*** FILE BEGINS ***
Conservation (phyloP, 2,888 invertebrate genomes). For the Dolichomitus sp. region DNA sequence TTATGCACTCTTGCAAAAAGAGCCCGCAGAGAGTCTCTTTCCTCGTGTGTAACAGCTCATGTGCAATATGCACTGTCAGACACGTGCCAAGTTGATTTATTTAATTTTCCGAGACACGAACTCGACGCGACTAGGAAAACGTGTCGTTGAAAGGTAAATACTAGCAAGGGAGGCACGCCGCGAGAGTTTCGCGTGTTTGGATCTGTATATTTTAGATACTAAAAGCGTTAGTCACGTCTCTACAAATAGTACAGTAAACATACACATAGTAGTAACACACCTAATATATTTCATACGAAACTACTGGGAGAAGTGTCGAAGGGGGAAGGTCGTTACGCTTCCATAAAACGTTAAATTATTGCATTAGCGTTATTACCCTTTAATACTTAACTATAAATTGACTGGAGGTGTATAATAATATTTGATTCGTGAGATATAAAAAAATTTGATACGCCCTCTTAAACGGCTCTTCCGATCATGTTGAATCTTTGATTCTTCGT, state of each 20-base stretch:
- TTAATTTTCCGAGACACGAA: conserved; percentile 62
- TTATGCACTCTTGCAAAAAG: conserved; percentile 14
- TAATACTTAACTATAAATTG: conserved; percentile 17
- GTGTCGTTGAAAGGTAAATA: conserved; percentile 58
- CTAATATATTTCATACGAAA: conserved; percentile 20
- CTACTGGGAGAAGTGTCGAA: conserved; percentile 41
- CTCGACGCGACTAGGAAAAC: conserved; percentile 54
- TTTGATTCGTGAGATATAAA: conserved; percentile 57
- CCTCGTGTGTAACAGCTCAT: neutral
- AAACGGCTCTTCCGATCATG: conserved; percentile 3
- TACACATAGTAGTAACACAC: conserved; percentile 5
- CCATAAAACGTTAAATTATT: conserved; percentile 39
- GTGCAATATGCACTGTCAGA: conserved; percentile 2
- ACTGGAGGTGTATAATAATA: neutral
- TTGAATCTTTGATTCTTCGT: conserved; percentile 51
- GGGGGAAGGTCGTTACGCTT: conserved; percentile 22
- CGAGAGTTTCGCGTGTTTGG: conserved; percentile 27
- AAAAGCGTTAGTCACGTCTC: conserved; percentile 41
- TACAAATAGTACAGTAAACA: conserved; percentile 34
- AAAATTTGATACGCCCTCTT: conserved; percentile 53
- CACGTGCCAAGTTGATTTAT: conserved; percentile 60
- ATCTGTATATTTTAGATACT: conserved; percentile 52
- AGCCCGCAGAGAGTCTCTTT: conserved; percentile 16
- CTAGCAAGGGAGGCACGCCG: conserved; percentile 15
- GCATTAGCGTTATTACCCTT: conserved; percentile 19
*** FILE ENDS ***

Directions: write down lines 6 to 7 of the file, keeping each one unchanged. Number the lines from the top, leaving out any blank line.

- CTAATATATTTCATACGAAA: conserved; percentile 20
- CTACTGGGAGAAGTGTCGAA: conserved; percentile 41